Effective rake angle, e = sin1 (0.0375 ) = 2.149Â°
Effective shear angle :
tan e = (cos e) / ( sin e) = (cos 2.149 ) / (2.5 sin 2.149)=0.4057
Effective shear angle, e = 22.08Â°
Shear force :
s= 0.74 x u0.6
s = 0.186 x BHN kgf/mm2 = 0.186 x 220.72 x 10 = 408.332N/mm2
Sample calculation
Selecting depth of cut 2mm and feed 0.52 mm/rev, we have 1. Pz = s So t ( cot e+ 1) = 408.332 x0.52x2x(cot 22.08+1) = 1471.465N
2. Pxy = s So t ( cot e – 1) = 408.332 x0.52x2x(cot 22.08 1) = 622.134 N
3. Px = Pxy sin ( + ) = 622.134 x sin (957.463) =
621.559 N (max)
4. Px = Pxy sin ( – ) = 622.134 x sin (95+7.463) =
607.47 N (min)
5. Py = Pxy cos ( + ) = 622.134 x cos (957.463) =
26.735 N (max)
6. Py = Pxy cos ( – ) = 622.134 x cos (95+7.463) = –
134.26 N (min)
Similarly, for all the other observations cutting force Pz was calculated theoretically and was noted down as shown in Table – 1.
G.Comparison of forces obtained from analytical method and experimental method for HSS tool
Tool used – High Speed Steel (H.S.S.)
Tool signature – 7Â° – 10Â° – 7Â° – 7Â° – 9Â° – 15Â° – 1mm

Brinnel Hardness Number of material = 220.72 kgf/mm2

Dynamic Shear Stress of mild steel, s = 0.186 X BHN kgf/mm2

FOS for rough machining = 10

Shank of tool section is square.

Tool over hung is 30mm.

Chip reduction coefficient is 2.5 for rough machining In ORS of nomenclature,
= approach angle = 90Â° – s= 90Â° (15)=75Â°
Inclination angle () :
tan = tan y . sin tan x. cos = tan (7). Sin 75 tan (10) . cos 75 = 0.073
Inclination angle, = tan1 ( 0.073) = 4.175Â°
Orthogonal Rake Angle :
tan 0 = tan y . cos + tan x. sin = tan (7). cos 75 tan (10) . sin 75 = 0.202
Orthogonal Rake angle, 0 = tan1 ( 0.202) =11.42Â°
Orthogonal Clearance Angle :
Cot 0 = cot x .sin + cot y . cos = cot 7. Sin 75 + cot 7. Cos 75 = 9.9747
Orthogonal clearance angle, 0 = cot1 (9.9747 ) = 0.01186Â° tann = tan 0 . cos =0.0214 . cos (4.175) =11.387Â°
Effective rake angle :
Sin e = cos2 . Sin n + Sin2 = cos2 (4.175).Sin (11.387)
+ Sin2 (4.175)=0.2016
Effective rake angle, e= sin1 (0.2016 ) = 11.63Â°
Effective shear angle :
tan e = (cose) / ( sin e) = (cos 11.63 ) / (2.5 sin 11.63)=0.4261
Effective shear angle, e = 23.078Â°
Shear force :
s= 0.74 x u0.6
s = 0.186 x BHN kgf/mm2 = 0.186 x 220.72 x 10
= 408.332 N/mm2
Sample calculation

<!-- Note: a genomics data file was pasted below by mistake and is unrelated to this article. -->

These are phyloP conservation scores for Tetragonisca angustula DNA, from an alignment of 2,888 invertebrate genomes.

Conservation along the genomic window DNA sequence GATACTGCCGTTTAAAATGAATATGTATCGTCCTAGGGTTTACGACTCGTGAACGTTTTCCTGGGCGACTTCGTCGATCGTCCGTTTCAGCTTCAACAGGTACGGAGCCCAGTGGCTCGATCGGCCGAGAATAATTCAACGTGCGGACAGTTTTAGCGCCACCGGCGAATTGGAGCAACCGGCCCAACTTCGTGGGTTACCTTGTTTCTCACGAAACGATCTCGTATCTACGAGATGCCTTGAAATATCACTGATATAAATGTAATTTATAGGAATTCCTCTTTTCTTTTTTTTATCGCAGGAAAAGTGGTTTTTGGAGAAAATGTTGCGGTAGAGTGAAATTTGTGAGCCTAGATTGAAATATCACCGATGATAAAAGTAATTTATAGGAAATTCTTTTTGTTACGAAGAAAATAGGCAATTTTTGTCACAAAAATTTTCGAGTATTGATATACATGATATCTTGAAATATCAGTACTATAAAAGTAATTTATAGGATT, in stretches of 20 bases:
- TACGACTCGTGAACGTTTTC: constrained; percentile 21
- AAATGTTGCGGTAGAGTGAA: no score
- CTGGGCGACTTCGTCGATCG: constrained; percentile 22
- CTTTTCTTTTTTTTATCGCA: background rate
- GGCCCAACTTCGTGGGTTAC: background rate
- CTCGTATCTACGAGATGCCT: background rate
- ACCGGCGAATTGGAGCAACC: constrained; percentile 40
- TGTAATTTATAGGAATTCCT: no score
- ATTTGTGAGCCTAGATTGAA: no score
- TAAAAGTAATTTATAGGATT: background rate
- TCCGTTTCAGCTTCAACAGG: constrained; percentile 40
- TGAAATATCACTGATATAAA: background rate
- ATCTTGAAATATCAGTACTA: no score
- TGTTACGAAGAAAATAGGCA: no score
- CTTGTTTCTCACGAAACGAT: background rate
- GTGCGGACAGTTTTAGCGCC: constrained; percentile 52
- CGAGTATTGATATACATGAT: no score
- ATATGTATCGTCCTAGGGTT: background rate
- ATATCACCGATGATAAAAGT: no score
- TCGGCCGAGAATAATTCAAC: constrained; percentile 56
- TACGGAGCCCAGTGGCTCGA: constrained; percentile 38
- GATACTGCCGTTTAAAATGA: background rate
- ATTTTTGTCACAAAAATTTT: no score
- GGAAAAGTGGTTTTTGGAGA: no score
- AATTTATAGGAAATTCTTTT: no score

Selecting depth of cut 0.5mm and feed 0.52 mm/rev, we have
1. Pz = s So t ( cot e+ 1) = 408.332 x 0.52 x 0.5 x (cot 23.078+1) =491.992N
2. Pxy = s So t ( cot e 1) =408.332 x 0.52 x 0.5 x (cot 23.0781) =142.995 N
3. Px = Pxy sin ( + ) = 142.995 x sin (75+4.175)=
140.45 N (max)
4. Px = Pxy sin ( – ) = 142.995 x sin (754.175)=135.061
N (min)
5. Py = Pxycos ( + ) = 142.995 x cos (75+4.175)=
26.855 N (min)
6. Py = Pxycos ( – ) = 142.995 x cos (754.175) = 46.967
N (max)
Similarly, for all other observations cutting force Pz was calculated theoretically and was noted down as shown in table – 2.


CONCLUSION
From the above results we have concluded the following points:

It has been observed both theoretically and experimentally that with increasing the depth of cut for a given RPM, cutting force increases.

In the same experiment, it has been observed that the cutting force increases with increasing feed.

With the same cutting speed and depth of cut in both HSS and carbide tool, it has been observed that the force variation is significant.

It has been observed the minimum cutting force requirement for machining the component obtained theoretically is almost same as the force requirement for machining the component experimentally which is obtained by dynamometer.

Cutting forces measured experimentally are good in agreement with the theoretical value.

It has been observed that with the same feed and depth of cut, the machining force requirement decreases with increase in RPM both in HSS and carbide tool.